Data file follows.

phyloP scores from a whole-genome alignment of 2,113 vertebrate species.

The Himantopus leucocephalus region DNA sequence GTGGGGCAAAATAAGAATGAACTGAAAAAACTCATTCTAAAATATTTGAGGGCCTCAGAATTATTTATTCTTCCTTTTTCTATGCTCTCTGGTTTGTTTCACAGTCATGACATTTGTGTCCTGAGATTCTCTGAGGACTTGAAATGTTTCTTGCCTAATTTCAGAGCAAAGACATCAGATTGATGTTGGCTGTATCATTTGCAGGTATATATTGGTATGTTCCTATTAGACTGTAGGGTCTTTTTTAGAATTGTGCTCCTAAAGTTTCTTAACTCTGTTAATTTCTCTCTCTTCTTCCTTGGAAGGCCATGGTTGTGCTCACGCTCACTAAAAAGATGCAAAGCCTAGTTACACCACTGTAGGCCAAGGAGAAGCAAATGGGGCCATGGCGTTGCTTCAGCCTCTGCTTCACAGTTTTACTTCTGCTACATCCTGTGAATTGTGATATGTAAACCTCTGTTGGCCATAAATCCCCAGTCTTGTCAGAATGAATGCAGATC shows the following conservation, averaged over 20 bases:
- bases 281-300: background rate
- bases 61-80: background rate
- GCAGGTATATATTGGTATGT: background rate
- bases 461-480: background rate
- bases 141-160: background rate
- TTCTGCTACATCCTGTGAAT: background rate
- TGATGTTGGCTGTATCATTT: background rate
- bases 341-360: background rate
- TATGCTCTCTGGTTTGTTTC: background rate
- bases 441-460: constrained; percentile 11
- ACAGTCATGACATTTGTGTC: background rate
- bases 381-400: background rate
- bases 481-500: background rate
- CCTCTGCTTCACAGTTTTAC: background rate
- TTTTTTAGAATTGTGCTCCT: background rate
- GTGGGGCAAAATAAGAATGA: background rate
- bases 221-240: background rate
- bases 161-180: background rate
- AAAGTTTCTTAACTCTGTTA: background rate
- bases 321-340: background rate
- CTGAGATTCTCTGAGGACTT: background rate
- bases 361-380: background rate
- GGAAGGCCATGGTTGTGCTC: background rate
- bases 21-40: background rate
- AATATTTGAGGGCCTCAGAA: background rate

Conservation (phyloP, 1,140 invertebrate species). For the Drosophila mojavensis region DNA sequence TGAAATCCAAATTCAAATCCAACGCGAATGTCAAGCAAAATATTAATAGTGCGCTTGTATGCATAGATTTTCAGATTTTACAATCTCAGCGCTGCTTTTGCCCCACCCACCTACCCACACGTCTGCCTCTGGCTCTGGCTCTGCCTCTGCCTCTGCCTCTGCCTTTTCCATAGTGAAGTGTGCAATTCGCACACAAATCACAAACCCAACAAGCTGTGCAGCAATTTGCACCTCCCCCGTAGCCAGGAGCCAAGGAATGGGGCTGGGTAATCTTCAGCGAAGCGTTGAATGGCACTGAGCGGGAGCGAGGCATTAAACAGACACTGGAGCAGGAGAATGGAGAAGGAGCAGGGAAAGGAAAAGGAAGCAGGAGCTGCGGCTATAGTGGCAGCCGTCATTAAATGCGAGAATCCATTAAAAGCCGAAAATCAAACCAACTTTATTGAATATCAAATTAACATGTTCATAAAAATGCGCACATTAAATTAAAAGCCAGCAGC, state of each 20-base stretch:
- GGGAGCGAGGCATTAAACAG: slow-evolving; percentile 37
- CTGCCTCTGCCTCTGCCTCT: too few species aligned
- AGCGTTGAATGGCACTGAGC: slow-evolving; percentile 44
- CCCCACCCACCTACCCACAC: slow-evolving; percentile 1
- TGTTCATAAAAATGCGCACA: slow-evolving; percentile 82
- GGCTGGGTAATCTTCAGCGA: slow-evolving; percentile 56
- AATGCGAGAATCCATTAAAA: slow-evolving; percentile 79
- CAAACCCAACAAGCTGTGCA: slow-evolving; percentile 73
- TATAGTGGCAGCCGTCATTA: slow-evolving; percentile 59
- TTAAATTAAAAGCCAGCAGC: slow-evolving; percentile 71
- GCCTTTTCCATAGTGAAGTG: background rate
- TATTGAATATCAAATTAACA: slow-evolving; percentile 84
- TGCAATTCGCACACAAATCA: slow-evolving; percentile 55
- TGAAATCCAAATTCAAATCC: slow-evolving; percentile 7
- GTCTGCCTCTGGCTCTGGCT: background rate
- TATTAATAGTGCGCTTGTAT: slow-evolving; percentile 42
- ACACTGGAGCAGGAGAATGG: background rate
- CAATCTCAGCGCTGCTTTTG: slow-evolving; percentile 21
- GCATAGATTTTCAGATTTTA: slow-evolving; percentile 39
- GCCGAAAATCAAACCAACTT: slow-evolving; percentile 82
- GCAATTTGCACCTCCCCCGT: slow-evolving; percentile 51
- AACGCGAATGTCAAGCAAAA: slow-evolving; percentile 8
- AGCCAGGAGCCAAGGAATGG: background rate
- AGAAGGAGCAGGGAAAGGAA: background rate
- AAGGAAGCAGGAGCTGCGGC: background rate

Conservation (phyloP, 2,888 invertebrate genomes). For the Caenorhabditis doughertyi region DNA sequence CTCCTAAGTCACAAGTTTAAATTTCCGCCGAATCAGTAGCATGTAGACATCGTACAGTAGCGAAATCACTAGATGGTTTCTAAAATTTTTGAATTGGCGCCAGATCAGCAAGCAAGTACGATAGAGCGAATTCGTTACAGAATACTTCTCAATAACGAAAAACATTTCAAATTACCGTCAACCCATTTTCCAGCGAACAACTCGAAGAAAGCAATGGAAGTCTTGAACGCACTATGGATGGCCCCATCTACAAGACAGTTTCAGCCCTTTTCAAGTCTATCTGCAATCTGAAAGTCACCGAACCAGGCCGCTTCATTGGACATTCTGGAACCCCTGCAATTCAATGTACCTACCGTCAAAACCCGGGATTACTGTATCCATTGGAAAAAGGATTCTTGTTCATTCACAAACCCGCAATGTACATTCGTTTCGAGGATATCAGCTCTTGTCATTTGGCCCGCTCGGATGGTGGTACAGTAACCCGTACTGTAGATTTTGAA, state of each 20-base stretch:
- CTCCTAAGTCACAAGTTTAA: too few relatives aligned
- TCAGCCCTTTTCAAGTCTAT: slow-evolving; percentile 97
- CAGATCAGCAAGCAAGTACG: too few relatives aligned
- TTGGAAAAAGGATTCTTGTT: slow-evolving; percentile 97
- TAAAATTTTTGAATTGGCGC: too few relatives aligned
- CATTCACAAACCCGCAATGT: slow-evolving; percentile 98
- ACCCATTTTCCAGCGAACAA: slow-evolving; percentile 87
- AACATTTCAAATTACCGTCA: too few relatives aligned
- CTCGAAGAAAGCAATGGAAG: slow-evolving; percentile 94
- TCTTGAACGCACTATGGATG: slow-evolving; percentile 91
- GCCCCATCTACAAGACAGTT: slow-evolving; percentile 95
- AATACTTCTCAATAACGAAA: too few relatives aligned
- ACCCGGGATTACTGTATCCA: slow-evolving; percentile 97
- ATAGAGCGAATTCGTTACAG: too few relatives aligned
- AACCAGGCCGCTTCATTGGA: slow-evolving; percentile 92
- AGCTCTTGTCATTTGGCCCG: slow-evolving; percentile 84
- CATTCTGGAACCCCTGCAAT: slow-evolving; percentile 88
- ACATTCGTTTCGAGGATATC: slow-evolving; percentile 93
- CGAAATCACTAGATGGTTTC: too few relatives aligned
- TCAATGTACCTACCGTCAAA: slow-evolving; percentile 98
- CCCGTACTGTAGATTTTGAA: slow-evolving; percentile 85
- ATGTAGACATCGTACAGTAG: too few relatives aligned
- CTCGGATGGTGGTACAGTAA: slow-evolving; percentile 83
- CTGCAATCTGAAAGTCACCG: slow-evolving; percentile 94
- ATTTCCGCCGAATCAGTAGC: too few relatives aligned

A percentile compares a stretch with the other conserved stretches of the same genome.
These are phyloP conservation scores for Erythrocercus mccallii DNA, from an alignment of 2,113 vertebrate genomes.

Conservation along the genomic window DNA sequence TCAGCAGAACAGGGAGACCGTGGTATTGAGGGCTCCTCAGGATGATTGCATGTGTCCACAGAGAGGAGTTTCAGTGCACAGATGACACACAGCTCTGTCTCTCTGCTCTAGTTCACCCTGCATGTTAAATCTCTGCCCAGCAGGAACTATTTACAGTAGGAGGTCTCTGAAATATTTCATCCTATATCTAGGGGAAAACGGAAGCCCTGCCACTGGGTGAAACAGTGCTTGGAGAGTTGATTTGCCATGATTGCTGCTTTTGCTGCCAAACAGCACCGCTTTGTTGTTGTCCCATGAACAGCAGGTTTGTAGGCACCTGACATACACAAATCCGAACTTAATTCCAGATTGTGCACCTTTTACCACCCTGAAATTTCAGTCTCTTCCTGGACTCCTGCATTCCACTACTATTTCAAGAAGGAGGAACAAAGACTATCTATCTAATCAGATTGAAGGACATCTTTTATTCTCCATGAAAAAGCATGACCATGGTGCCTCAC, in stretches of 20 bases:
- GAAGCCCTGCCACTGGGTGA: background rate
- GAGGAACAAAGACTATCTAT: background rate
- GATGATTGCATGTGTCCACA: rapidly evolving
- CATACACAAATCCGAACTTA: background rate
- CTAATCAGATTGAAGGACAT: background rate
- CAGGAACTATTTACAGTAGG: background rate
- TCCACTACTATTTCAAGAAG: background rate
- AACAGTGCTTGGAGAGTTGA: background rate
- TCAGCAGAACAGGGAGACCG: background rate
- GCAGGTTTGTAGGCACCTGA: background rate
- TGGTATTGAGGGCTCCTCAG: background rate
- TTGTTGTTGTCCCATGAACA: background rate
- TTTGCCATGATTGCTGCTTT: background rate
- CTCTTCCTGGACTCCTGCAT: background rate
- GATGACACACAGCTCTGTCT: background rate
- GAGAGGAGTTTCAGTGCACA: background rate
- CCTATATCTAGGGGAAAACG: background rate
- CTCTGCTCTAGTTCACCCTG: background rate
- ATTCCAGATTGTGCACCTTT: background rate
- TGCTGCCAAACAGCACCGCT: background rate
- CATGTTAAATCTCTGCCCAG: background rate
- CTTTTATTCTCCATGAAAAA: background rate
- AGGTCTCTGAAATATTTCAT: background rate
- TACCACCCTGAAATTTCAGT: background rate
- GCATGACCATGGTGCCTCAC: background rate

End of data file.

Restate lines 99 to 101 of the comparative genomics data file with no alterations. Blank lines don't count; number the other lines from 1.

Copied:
- CCTATATCTAGGGGAAAACG: background rate
- CTCTGCTCTAGTTCACCCTG: background rate
- ATTCCAGATTGTGCACCTTT: background rate